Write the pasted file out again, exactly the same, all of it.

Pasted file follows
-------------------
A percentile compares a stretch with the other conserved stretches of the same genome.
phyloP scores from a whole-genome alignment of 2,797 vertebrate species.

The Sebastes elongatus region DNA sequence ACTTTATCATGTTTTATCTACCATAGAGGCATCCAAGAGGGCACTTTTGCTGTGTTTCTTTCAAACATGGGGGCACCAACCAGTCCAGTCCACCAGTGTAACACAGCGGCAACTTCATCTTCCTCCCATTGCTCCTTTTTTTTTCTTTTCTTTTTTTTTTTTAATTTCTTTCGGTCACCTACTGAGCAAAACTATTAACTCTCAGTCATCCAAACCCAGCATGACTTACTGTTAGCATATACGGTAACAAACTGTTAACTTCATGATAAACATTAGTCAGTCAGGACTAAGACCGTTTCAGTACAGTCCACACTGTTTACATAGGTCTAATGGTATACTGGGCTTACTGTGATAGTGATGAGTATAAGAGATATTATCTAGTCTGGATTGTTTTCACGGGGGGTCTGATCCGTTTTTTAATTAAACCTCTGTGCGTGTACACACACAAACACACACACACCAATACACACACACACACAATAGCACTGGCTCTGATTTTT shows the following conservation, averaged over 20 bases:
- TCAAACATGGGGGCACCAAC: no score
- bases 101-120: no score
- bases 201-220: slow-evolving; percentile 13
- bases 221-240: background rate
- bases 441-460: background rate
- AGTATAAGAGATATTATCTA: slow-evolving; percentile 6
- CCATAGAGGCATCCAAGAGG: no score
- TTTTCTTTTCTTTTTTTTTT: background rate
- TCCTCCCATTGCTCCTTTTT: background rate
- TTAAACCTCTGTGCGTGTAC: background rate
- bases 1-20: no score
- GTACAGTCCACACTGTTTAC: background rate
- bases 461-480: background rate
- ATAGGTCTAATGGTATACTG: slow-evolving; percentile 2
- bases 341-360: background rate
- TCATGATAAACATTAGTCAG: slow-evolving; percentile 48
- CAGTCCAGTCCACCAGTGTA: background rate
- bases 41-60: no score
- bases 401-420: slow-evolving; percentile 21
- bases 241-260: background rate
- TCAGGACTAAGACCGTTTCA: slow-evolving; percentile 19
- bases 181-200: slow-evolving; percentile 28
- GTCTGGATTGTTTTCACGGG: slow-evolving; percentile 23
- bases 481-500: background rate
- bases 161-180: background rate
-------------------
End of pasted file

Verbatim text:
A percentile compares a stretch with the other conserved stretches of the same genome.
phyloP scores from a whole-genome alignment of 2,797 vertebrate species.

The Sebastes elongatus region DNA sequence ACTTTATCATGTTTTATCTACCATAGAGGCATCCAAGAGGGCACTTTTGCTGTGTTTCTTTCAAACATGGGGGCACCAACCAGTCCAGTCCACCAGTGTAACACAGCGGCAACTTCATCTTCCTCCCATTGCTCCTTTTTTTTTCTTTTCTTTTTTTTTTTTAATTTCTTTCGGTCACCTACTGAGCAAAACTATTAACTCTCAGTCATCCAAACCCAGCATGACTTACTGTTAGCATATACGGTAACAAACTGTTAACTTCATGATAAACATTAGTCAGTCAGGACTAAGACCGTTTCAGTACAGTCCACACTGTTTACATAGGTCTAATGGTATACTGGGCTTACTGTGATAGTGATGAGTATAAGAGATATTATCTAGTCTGGATTGTTTTCACGGGGGGTCTGATCCGTTTTTTAATTAAACCTCTGTGCGTGTACACACACAAACACACACACACCAATACACACACACACACAATAGCACTGGCTCTGATTTTT shows the following conservation, averaged over 20 bases:
- TCAAACATGGGGGCACCAAC: no score
- bases 101-120: no score
- bases 201-220: slow-evolving; percentile 13
- bases 221-240: background rate
- bases 441-460: background rate
- AGTATAAGAGATATTATCTA: slow-evolving; percentile 6
- CCATAGAGGCATCCAAGAGG: no score
- TTTTCTTTTCTTTTTTTTTT: background rate
- TCCTCCCATTGCTCCTTTTT: background rate
- TTAAACCTCTGTGCGTGTAC: background rate
- bases 1-20: no score
- GTACAGTCCACACTGTTTAC: background rate
- bases 461-480: background rate
- ATAGGTCTAATGGTATACTG: slow-evolving; percentile 2
- bases 341-360: background rate
- TCATGATAAACATTAGTCAG: slow-evolving; percentile 48
- CAGTCCAGTCCACCAGTGTA: background rate
- bases 41-60: no score
- bases 401-420: slow-evolving; percentile 21
- bases 241-260: background rate
- TCAGGACTAAGACCGTTTCA: slow-evolving; percentile 19
- bases 181-200: slow-evolving; percentile 28
- GTCTGGATTGTTTTCACGGG: slow-evolving; percentile 23
- bases 481-500: background rate
- bases 161-180: background rate